“Strict rules of golf?”

Though not nearly as grandiose as the moments already mentioned, Bond’s golf match against Goldfinger is a joy watch all the same.  It serves as a wonderful sequence through which to size up both characters and how they operate, and it allows the cheeky side of 007 to come through without compromising his standing as a professional.  The “cheating the cheater” twist is delightful, and Oddjob’s hat toss serves as an excellent bit of punctuation to remind the audience that this has, in fact, been a game to take seriously.

“You know, you're much too nice a girl to be mixed up in all this.”

It doesn’t matter that the medical mumbo-jumbo behind the scene is nonsense; Shirley Eaton’s “death by gold paint” paint scene is one of the most memorable still images from any movie ever made, period.  The full scene takes almost no time at all, but it’s a stunningly unforgettable visual that stays with the viewer long after the film is over.  An artistic masterstroke.

“Ejector seat?  You’re joking!”

I think it’s safe to say that until someone decided to turn a DeLorean into a time machine, James Bond’s Aston Martin DB5 from this film was the single most famous (and coveted) car in all of motion pictures.  Not only is it a sweet set of wheels, but with its machine guns, oil slick, smoke screen, and, of course, its ejector seat, Bond’s Aston Martin also represents the franchise’s first real foray into the over-the-top gadgetry that would come to define both it and the genre as a whole.  It’s enough to make one forget that Goldfinger also happens to be the first time that a Ford Mustang appears in a movie.  (It’s Tilly Masterson’s car.)

“He’s on the move.”

I’m pretty sure that I’m the only person who considers this moment classic, but I just can’t help myself.  Whenever I see Felix Leiter and his nameless CIA partner stopping for lunch at a Kentucky Fried Chicken while they take a breather from staking out Goldfinger’s stud farm, it cracks me up.  I don’t know why.  That scene is just way funnier than it has any right to be.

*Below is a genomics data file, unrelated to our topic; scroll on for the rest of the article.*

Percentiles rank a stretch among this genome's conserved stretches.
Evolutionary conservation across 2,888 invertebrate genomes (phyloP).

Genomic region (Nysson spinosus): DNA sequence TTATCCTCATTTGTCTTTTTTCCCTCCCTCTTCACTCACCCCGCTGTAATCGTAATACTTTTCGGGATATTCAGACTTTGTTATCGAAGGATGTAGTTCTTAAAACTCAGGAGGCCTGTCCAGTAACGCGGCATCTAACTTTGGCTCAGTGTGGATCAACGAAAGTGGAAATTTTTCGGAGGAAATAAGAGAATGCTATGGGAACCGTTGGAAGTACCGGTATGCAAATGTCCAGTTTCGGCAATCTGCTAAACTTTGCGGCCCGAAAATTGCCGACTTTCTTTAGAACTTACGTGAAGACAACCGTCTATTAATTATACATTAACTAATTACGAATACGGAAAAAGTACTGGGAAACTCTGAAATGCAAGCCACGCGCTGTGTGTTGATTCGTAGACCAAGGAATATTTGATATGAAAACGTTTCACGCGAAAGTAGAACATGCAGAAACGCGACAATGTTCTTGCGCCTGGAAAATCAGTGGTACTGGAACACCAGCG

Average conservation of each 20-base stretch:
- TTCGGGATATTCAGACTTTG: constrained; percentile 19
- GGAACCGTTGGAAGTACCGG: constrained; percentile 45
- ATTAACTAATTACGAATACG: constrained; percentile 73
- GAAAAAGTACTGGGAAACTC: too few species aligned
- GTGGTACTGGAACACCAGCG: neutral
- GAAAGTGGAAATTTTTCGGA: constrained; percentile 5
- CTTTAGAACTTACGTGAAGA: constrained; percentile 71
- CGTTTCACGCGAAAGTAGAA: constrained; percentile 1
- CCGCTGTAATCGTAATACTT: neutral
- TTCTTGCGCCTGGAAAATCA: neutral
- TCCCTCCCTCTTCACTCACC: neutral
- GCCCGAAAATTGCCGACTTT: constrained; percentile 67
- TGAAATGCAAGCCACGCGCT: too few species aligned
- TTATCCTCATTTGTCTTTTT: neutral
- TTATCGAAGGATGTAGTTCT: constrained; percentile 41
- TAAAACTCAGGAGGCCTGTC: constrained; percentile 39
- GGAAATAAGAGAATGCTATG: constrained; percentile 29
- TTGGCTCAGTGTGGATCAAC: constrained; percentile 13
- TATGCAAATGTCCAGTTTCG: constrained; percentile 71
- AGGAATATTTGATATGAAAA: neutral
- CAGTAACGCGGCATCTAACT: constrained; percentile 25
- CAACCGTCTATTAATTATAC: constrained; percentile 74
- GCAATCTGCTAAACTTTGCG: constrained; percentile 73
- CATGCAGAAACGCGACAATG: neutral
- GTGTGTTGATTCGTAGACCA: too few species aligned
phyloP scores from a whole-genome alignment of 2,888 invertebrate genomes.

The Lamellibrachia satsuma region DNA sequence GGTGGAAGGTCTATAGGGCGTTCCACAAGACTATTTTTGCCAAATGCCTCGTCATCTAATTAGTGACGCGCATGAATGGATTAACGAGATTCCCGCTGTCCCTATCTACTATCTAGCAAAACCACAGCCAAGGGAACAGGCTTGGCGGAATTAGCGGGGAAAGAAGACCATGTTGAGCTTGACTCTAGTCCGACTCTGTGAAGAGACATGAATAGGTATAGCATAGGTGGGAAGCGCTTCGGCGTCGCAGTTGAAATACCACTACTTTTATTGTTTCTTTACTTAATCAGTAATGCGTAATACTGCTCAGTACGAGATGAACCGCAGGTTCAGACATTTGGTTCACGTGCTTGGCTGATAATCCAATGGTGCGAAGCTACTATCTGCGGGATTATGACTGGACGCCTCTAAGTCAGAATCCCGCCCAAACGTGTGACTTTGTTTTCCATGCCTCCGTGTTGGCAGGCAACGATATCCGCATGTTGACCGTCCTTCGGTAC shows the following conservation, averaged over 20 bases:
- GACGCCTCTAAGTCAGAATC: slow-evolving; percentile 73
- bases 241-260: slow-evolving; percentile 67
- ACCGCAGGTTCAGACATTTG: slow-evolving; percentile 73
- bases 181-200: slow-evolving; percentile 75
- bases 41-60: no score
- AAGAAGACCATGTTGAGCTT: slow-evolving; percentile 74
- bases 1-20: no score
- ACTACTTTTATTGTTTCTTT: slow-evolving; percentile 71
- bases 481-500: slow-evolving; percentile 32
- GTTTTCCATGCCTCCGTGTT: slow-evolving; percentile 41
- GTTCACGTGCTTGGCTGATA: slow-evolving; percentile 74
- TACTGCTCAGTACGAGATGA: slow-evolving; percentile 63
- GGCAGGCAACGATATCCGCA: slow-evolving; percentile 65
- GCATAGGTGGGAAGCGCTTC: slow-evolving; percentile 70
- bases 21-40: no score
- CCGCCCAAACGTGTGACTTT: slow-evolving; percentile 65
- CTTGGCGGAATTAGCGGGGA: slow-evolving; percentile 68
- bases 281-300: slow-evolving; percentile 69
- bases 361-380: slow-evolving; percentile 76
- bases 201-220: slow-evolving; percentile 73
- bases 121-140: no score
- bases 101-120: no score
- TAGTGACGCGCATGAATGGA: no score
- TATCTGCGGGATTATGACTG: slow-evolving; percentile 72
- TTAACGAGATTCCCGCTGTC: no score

And, of course…


I can’t imagine the title theme to Goldfinger working in any other context, but as it stands, it truly is one of the all-time classic movie theme songs, belted out with extreme gusto by Shirley Bassey.  It is as powerful and as epic as the spirit of the picture it heralds, and its tune has since become one of the world’s most recognizable.  If you don’t feel the urge to sing along when this plays, you may be clinically dead.

And even after all of this, there’s still so much more that goes into making Goldfinger a classic, but I think you get the idea now.

Bottom line, Goldfinger is one of the True Greats, not just of the James Bond franchise, but of all of cinema.  If you like movies at all, you need to own this one.  Besides, how can anyone resist having Pussy Galore at one’s fingertips whenever the mood may strike?

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- Reviewed by Ziggy Berkeley, November, 2012

More From The Bar! | Casino Royale | Dr. No | Moonraker | Tomorrow Never Dies |